Broke-Ass Financial Coaching: The Truth About Credit Cards

While being young, broke and beautiful is all well and good, some people’s finances are more jacked than others.  That’s why we’ve invited Betsy Crouch (aka Coach $izzle) to come onboard and dole out some much needed advice.  She is a professional financial coach after all.  If you’ve got a question you’d like answered please email her atcoachsizzle@brokeassstuart.com.  Maybe your question will be the next one answered.

“I have some store credit cards and one ‘regular’ credit card, should I get an Amex so that I can get points?”  -Sam

To Credit Card or not to Credit Card…

It has been well established that we spend more money when we use a credit card versus a debit card, approximately 12% to 30% more depending on the source.  So just keep this in mind that you may spend more and therefore really pay for those points or miles.  If you are not sure whether you would be disciplined or not, don’t do it, and avoid the headaches.  Set up an automatic savings plan and just save up for the things you want, you may end up with more money in your pocket in the long run.

If you feel like you are disciplined and controlled with your spending, i.e. you have spending limits for certain expenses and you stick to those limits, and you pay your credit card off every month, then I would consider getting a card that does give you points or miles and does not charge an annual fee.  I would not recommend American Express, and Mr. Credit Card agrees.

To help you choose the card that is right for you, check out www.cardtrak.com and www.bankrate.com to search for and compare cards.  Again, do not get one that charges an annual fee.  Also, when it does come time to cash in your points, do the math.  I was looking at one bank’s credit card point system and you could get more $ out of your points by exchanging them for cash versus gift cards.  It costs more points for a $50 Chili’s card versus exchanging fewer points for a $50 CASH card.  Wow.  Just take your cash to chili’s dude.

“Won’t it also help my credit score to have another card?” – Sam

I would recommend getting a clear understanding of how credit scores are calculated before you make a decision to get a credit card to “improve your credit score.”   Fair Isaac Company, aka FICO, has established the credit scoring system that is commonly used.  Scores range from 350 to 850.  These scores communicate your credit worthiness.  So if some guy says, “I love you, will you co-sign for my car?”  and you say, “I love you too, what is your credit score?”  He says, “425.”  Then you say “no, honey, I’ll buy you a fast pass (or other monthly public transportation pass in your area).” Or you can very likely kiss your credit score goodbye.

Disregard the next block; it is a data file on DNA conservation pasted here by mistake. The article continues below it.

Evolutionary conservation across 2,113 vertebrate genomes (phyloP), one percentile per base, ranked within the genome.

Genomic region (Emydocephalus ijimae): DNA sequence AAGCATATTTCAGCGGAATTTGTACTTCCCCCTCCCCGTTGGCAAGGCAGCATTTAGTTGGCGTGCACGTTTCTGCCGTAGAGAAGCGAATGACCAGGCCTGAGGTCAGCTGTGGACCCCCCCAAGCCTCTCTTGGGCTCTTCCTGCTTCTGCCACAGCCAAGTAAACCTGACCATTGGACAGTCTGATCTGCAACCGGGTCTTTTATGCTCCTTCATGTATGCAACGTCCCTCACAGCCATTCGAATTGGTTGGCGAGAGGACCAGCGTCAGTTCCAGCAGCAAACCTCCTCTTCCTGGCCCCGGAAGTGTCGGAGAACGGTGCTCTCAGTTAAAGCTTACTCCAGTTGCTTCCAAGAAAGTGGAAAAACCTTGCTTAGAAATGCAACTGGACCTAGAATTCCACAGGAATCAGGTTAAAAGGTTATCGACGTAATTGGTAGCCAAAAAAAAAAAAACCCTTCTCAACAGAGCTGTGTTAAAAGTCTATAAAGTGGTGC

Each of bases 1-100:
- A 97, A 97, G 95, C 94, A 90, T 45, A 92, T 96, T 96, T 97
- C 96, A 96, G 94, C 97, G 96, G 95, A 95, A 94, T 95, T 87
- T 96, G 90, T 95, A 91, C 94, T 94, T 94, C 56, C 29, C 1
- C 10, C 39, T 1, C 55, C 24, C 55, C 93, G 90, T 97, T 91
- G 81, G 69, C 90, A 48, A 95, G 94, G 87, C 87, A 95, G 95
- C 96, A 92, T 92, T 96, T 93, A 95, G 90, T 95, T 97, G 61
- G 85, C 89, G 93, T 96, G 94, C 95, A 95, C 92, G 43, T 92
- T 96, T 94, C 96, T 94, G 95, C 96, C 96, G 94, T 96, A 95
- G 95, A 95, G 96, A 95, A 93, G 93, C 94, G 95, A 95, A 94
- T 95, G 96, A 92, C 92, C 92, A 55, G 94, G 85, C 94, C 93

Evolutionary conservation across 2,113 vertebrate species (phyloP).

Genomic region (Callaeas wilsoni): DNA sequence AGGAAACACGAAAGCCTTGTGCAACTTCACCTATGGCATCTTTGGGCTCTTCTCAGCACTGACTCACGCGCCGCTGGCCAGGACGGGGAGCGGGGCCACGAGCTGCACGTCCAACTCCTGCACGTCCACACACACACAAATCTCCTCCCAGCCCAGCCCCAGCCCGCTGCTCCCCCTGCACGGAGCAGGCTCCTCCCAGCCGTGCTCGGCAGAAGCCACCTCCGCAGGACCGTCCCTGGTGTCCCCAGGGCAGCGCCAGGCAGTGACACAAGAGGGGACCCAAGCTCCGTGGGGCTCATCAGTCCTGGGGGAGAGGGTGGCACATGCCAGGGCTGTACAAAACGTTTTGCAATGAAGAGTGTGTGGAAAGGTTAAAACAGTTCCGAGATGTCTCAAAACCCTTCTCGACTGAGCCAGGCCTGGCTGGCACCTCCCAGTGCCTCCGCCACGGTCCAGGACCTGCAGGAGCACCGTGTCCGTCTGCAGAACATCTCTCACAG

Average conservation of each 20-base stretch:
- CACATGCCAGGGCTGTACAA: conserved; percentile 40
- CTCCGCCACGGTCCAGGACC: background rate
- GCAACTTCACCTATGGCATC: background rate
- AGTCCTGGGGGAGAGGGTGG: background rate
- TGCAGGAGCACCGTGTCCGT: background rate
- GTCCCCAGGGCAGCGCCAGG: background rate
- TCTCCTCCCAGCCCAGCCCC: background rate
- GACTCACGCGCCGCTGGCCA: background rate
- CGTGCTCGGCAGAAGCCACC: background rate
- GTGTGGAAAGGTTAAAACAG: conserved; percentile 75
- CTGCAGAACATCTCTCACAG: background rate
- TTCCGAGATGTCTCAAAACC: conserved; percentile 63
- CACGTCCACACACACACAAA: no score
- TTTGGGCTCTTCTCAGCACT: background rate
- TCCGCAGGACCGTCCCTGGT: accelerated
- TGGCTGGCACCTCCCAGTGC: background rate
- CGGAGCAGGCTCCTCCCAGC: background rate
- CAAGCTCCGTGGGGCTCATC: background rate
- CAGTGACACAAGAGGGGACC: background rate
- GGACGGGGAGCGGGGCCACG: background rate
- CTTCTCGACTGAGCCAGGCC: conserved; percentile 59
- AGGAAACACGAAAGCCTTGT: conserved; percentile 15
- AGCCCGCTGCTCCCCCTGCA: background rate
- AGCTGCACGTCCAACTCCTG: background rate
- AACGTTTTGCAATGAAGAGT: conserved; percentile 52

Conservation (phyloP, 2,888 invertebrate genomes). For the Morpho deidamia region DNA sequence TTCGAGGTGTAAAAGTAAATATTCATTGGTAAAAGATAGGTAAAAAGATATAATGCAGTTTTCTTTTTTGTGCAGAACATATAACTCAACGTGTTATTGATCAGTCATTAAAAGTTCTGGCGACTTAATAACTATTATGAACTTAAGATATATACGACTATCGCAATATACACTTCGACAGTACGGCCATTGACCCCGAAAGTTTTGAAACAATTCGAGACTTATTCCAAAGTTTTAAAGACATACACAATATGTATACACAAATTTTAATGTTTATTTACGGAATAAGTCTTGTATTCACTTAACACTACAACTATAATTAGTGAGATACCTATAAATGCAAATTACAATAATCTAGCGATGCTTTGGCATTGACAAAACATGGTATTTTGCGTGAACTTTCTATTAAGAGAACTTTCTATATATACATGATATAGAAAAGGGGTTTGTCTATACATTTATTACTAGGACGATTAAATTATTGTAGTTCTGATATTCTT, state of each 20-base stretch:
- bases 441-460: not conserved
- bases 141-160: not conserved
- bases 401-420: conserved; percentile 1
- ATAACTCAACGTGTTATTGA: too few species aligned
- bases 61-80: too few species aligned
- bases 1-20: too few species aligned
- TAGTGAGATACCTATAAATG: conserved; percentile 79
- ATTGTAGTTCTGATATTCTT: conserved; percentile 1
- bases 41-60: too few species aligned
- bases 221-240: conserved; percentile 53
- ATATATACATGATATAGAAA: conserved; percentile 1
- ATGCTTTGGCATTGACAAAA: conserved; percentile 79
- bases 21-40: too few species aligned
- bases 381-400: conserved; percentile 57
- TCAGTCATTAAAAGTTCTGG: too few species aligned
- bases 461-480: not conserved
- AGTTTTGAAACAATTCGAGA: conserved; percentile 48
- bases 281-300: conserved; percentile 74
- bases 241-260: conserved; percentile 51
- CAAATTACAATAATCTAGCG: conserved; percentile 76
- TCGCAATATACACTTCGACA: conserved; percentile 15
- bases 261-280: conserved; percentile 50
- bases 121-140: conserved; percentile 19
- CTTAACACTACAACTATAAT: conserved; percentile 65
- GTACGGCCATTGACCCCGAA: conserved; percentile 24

Correct errors:

The first thing you want to do to improve your score is check your report for errors.  Almost all credit reports have errors on them.  So order your credit report from www.myfico.com and follow the instructions to correct errors.  They offer a pretty sweet service to help facilitate fixing errors.

For those of you who say, “I don’t think I have any credit!”  Well here are some tips to help you establish your credit.

Pay your bills on time:

35% of your score is based on how you pay your bills.  Some jackwad realtor guy would not rent “someone I know” an apartment in Visitacion Valley over a year ago, even though “their” credit score was 777, because “they” had one late payment of over 30 days in November of 2002.  What a douche that guy was.. I heard.  “Why did you pay that late?” he asked.  Seriously?!  Up yours.  This is not typical and I don’t want this to scare you, but it is a funny story about a totally unprofessional guy, I could write a whole piece on his silliness, maybe one day I will.

How are credit scores calculated?

1. How you pay your bills (35 percent of the score)

2. Amount of money you owe and the amount of available credit (30 percent)

3. Length of credit history (15 percent)

4. Mix of credit (10 percent)

5. New credit applications (10 percent)

This bankrate.com article explains credit scores in detail as well as details about each of the key factors that effect your score.

Wishing you happy high credit scores, and lots of credit card points,  Coach $izzle.

Comments?  Questions? coachsizzle@brokeassstuart.com

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About the author

Betsy Crouch - Coach $izzle

Betsy hates to brag, but she grew up in Michigan. An unhappy materialist/rabid consumer turned minimalist, Betsy feels right at home in the warm socially responsible arms of San Francisco. With an Economics degree, a basic financial certification, and a range of personal experience, she has developed a unique financial coaching philosophy. She wants you to feel a sense of serenity with your finances and she shares what she has learned from coaching almost 200 people one on one. Betsy wants you to embrace your "sizzle," and for you to become a more confident and empowered Broke Ass.

One Comment

  1. Charissa says:

    Thank you for the helpful tools and information about credit scores and credit cards. It’s a good thing that the “person you know” as you around to educate them ;)

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